"As the World Health Organization struggled to coordinate vaccine production during the 2009 swine flu pandemic, its director-general met with Vladimir Putin, then Russia's prime minister, during an official visit to Moscow.
Dr. Margaret Chan commended Russia's public health achievements and asked if the country might be willing to make a cheap vaccine for use in developing countries. WHO could test it and if approved, the shot would help the poor and vulnerable, Chan suggested.
Putin hesitated, saying he wasn't sure there would be a sufficient market. He then noted a precipitous drop in the number of Russians employed by the United Nations health agency, from 52 to 17. Could Chan look into the situation, the prime minister asked?
Chan promised to consider the matter, according to internal notes of her June 2009 trip obtained by the Associated Press.
'She admitted that very few Russian nationals are now at senior positions in WHO,' the notes state, going on to refer to 'a need to discuss how to encourage them to apply.'
During her decade-long tenure as WHO's leader, Chan has often described herself as a 'servant' of the agency's 194 member countries. She says she accomplishes more with stern, behind-the-scenes diplomacy than with public criticism. But confidential notes detailing her work trips show that even in private, Chan, whose successor will be chosen Tuesday, sometimes was more inclined to appease heads of state than to challenge them on health issues...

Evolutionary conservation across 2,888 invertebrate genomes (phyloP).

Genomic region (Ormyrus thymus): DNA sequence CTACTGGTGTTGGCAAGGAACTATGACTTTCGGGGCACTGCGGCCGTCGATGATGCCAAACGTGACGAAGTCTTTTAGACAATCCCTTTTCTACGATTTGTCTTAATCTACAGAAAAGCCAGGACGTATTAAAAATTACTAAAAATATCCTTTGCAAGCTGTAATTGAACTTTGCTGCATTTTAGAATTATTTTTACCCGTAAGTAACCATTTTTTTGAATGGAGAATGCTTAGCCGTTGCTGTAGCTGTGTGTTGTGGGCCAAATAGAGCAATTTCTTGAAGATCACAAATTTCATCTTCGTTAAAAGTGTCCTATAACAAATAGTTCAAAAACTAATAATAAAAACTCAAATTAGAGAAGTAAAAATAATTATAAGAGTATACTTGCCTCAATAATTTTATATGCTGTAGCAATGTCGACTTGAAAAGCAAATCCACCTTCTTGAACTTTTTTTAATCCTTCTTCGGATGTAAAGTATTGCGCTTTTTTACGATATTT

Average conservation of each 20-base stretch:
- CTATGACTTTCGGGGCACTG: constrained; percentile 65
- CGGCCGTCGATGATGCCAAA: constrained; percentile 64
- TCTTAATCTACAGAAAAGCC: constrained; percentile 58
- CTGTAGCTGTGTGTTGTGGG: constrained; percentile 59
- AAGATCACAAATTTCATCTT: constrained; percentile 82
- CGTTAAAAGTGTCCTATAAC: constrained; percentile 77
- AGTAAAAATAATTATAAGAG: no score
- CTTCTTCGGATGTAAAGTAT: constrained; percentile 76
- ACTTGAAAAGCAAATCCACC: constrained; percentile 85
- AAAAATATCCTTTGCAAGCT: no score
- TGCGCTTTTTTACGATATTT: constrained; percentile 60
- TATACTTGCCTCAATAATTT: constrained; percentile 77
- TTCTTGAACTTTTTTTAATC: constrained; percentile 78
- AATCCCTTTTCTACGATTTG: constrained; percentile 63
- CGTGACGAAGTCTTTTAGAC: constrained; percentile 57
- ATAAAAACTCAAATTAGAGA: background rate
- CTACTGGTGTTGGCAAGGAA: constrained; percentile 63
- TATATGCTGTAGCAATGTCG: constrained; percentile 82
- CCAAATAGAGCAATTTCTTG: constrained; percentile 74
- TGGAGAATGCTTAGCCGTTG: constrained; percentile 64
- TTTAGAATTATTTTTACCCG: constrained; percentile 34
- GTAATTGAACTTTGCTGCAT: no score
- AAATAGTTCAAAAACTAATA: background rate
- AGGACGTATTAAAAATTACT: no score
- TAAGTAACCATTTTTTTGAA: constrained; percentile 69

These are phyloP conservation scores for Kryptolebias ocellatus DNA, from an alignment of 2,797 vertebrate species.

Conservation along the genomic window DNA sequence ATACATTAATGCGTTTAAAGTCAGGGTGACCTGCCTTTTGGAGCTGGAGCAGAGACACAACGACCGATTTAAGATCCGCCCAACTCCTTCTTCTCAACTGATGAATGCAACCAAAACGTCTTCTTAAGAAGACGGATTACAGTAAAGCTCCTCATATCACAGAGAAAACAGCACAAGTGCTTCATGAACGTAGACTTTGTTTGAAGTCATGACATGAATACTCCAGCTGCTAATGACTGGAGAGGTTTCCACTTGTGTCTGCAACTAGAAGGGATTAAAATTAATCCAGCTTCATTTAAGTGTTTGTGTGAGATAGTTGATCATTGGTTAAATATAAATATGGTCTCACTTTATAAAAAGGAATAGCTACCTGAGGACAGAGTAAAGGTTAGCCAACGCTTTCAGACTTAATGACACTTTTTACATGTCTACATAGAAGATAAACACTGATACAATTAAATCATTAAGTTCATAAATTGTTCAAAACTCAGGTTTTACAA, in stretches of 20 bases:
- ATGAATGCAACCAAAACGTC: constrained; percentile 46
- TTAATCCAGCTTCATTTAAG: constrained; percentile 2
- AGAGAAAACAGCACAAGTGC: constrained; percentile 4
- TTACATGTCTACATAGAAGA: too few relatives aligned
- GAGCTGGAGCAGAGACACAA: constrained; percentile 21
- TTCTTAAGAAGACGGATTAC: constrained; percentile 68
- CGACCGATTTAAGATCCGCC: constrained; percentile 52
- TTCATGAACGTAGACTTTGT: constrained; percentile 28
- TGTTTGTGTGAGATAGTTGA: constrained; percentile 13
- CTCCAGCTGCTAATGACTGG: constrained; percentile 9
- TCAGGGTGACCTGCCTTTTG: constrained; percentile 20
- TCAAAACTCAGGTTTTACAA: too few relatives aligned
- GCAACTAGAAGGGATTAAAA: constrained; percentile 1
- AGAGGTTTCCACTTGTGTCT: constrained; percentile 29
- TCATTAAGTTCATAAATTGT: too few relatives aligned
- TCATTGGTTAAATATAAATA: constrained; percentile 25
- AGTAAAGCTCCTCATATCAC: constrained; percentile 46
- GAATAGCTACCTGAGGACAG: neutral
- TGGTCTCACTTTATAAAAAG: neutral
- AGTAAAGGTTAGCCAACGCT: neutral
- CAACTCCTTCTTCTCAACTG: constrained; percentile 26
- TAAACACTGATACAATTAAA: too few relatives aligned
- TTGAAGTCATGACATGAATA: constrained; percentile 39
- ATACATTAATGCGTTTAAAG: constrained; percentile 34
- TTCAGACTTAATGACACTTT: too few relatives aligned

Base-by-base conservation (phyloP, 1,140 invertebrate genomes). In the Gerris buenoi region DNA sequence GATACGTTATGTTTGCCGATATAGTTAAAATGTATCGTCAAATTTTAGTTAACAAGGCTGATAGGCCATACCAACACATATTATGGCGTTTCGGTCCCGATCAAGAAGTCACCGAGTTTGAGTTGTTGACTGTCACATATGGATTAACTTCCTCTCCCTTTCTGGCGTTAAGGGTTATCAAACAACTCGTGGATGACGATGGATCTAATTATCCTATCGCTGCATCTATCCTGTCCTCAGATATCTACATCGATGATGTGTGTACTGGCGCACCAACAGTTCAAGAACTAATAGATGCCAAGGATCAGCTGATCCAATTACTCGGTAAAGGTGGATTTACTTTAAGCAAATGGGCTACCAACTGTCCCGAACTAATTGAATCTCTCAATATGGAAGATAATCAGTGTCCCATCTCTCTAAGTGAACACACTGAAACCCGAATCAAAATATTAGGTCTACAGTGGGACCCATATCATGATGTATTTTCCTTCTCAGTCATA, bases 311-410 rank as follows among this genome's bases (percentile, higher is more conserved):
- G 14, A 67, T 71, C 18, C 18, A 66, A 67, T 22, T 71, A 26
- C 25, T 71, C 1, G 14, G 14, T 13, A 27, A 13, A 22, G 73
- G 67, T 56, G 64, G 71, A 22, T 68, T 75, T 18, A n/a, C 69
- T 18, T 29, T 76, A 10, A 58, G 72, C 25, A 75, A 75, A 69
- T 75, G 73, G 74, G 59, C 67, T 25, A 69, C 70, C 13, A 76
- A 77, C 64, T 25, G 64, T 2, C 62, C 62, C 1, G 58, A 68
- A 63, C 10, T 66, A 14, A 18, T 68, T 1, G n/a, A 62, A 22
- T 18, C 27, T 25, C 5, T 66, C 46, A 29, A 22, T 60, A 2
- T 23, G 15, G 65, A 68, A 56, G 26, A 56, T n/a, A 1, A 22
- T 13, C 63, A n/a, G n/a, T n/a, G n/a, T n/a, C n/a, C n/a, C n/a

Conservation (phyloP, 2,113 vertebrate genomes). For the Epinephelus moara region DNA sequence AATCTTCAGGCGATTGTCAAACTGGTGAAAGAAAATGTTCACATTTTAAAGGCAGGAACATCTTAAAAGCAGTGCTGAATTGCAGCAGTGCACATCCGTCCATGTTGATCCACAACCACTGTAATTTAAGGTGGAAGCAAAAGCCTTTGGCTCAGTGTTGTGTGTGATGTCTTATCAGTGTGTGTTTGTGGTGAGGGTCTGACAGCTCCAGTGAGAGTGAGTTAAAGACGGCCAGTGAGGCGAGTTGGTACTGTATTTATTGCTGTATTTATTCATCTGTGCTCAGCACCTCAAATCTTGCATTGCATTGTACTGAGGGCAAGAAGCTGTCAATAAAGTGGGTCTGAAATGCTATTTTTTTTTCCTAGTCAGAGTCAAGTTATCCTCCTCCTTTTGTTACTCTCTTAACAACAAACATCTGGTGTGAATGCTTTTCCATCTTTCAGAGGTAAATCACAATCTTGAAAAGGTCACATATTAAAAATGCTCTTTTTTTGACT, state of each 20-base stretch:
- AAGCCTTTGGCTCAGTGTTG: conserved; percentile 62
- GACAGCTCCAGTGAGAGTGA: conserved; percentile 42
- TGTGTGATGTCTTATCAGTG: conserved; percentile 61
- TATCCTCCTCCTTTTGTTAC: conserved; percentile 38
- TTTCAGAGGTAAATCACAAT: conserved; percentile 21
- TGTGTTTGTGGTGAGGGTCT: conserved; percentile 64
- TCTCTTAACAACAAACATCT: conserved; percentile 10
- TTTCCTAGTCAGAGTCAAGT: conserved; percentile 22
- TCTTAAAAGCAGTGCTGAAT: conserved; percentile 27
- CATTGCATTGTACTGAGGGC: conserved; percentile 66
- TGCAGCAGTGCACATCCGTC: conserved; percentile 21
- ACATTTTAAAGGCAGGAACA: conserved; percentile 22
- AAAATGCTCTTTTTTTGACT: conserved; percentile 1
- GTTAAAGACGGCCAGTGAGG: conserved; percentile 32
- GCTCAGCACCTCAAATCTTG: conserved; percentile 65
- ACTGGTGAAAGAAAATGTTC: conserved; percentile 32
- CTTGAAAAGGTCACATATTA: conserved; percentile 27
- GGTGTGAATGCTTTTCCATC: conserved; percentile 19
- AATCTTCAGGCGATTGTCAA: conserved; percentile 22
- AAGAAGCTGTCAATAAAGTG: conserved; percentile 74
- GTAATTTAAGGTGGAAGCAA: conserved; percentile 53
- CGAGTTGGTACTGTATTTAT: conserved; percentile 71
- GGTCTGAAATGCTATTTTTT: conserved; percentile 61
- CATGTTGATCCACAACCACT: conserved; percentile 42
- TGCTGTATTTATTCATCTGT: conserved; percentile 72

Chan's multiple visits to authoritarian countries have raised some eyebrows, since no obvious health crises prompted the trips and spending time with leaders with patchy human rights records might have compromised the agency's integrity.
In April 2010, she led a delegation to Pyongyang, North Korea. After applauding the government's 'notable public health achievements,' including its 'excellent' tuberculosis treatment and 'good immunization coverage,' Chan opened the telemedicine facilities at the Kimanyu hospital that WHO helped support.
She also extolled North Korea's 100 percent literacy rate during the visit and said the country had enough doctors and nurses..."